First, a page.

Look at that beautiful door, with the top half open and the bottom half closed. My mother always called this “a Dutch door” so I looked it up. Wikipedia says this term is “American English” while the British call it a “stable door” and the Irish call it a “half door”. Wikipedia doesn’t say what the Dutch call it.
Whatever its name, I always wanted one, but now I suppose I never will. I’m living in Alberta, and all my doors have screens to keep out flying insects.
Nevertheless, I can’t see a photo of a Dutch door without thinking of my mother, who died three years ago after cancer surgery, a heart attack, and a fall, culminating in pneumonia.
Mom would have loved this door, with its knocker, and its four-paned window topped by an arch. I know what she would have said to my father. “Gordon, look! There’s the one I want. See? It’s beautiful. I want one just like it!”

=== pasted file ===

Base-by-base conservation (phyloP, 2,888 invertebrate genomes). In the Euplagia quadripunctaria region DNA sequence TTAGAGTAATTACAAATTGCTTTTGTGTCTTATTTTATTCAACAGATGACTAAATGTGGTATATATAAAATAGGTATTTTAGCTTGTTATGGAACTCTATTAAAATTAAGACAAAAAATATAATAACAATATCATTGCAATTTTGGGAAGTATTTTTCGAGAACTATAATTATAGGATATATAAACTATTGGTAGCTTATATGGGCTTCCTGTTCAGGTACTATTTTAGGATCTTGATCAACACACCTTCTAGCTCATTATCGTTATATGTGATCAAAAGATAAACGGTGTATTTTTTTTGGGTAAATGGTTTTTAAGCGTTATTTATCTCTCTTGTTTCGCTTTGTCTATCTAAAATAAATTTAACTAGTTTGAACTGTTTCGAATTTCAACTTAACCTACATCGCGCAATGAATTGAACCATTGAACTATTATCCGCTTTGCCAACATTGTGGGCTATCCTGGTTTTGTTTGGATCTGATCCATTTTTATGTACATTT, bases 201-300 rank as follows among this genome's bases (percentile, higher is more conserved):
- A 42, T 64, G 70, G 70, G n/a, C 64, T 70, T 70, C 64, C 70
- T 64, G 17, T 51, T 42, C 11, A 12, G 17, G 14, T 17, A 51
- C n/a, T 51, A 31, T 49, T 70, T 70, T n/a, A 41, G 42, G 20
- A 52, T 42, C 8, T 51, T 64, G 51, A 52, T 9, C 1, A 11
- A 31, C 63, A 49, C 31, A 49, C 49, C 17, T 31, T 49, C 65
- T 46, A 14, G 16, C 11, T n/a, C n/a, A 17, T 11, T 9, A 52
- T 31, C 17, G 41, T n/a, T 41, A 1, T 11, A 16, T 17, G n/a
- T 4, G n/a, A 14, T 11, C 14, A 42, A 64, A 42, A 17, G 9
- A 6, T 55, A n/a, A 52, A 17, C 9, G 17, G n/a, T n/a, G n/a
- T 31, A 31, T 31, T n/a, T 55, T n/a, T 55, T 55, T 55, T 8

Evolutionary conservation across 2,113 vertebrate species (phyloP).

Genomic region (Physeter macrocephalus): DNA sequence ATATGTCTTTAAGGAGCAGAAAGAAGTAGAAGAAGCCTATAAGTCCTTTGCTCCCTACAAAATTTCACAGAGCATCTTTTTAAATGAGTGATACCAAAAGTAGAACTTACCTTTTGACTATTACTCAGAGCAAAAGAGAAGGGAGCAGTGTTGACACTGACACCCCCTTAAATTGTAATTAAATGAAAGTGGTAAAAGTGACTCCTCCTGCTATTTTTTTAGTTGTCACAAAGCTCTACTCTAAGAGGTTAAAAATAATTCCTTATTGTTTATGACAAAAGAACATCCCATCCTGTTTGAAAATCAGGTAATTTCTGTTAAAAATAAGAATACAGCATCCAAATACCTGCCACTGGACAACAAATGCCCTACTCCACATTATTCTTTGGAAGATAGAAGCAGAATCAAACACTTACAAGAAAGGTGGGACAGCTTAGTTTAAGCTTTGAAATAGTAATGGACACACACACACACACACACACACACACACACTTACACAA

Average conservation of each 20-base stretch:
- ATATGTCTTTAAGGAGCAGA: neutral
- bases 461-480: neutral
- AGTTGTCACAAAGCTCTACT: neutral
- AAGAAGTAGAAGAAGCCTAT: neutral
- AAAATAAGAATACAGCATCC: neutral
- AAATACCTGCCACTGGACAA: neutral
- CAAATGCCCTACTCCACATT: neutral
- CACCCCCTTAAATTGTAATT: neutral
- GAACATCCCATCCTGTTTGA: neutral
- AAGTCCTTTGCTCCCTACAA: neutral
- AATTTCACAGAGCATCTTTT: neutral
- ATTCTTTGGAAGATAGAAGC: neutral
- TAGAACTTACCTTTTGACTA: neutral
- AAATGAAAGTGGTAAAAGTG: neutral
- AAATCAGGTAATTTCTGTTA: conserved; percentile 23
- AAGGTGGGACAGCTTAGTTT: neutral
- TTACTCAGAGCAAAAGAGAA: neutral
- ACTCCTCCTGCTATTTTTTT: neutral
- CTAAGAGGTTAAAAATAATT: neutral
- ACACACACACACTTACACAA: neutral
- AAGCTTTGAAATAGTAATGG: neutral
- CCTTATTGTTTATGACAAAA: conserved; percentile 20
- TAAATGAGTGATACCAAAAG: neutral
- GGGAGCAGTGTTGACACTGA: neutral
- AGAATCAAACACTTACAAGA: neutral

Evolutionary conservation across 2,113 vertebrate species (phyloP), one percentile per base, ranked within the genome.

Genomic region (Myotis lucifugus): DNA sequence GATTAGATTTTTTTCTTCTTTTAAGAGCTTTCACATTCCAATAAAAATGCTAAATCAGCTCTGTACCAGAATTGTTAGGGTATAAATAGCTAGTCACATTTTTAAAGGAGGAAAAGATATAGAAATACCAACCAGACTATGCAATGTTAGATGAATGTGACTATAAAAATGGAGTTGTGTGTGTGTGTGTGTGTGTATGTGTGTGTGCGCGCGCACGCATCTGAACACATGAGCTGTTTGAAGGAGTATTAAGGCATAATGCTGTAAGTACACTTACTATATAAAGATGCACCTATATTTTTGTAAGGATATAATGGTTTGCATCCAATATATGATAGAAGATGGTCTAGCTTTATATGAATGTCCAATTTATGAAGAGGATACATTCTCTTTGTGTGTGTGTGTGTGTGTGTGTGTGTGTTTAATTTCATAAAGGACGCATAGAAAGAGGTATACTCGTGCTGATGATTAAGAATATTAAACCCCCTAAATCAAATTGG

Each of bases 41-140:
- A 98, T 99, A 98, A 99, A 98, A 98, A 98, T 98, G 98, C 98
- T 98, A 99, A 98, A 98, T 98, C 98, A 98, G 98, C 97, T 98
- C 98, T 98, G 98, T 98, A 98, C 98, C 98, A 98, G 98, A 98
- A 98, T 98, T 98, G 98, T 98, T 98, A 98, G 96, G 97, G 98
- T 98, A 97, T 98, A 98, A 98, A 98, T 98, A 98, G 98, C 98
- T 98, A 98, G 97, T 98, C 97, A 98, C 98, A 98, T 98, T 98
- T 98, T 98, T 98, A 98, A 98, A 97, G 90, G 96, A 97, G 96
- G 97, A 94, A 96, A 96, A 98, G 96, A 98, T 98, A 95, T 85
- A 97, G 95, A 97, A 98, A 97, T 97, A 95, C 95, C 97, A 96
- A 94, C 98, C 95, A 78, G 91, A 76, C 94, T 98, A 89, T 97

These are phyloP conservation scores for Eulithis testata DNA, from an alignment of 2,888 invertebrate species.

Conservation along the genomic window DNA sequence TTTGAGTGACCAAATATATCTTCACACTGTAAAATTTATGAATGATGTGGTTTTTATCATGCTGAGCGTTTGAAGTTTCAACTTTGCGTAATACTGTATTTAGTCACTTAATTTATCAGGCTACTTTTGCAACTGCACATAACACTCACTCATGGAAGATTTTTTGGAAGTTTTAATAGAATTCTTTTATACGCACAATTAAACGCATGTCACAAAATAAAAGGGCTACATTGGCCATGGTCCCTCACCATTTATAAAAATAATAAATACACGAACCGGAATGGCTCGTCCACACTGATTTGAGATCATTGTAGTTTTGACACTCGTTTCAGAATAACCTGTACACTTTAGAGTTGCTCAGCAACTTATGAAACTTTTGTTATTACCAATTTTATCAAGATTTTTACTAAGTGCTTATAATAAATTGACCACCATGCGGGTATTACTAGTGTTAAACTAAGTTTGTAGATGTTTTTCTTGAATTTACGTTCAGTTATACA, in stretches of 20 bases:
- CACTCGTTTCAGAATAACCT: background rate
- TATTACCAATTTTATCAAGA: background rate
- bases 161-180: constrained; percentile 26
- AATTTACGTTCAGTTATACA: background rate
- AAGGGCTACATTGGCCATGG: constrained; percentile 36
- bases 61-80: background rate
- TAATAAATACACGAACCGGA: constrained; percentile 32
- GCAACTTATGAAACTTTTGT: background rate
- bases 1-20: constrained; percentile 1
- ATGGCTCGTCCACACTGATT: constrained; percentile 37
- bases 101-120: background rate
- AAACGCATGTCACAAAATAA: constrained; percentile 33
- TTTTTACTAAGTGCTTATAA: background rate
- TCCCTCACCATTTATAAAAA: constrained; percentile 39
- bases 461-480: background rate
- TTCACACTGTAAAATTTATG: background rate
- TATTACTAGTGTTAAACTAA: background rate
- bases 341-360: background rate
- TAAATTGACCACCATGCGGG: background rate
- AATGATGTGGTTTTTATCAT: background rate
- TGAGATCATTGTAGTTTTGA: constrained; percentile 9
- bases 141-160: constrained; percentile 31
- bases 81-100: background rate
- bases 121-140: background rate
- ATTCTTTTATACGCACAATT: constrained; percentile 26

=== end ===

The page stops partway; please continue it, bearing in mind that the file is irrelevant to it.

My father would have looked, but he wouldn’t have seen the door unless he happened to be standing right in front of it. “What?” he’d ask, looking around. “What are you talking about?”
“Never mind,” Mom would say, “we’ve already passed it. It’s back there.” In her enthusiasm, she’d have neglected to say “that door” to identify what she meant. She was always like that.
“Gordon,” she’d say, after 40 or 50 years of marriage, “bring me the thingamajig off the top of the whatchamacallit.”
“What?” Dad would always ask. “What do you want?”
If one of us happened to be there, we could say, “She wants the clock from the top of the china cabinet” because we all knew what she meant.
Dad would shake his head. “Well, then, why didn’t she say so?”
Our parents adored one another for more than 60 years, and eventually we began to suspect this was some sort of game they enjoyed playing, but we never knew for sure, and now we can't ask.
In memory of
Pauline and Gordon Davies
With thanks to Willow
at Magpie Tales.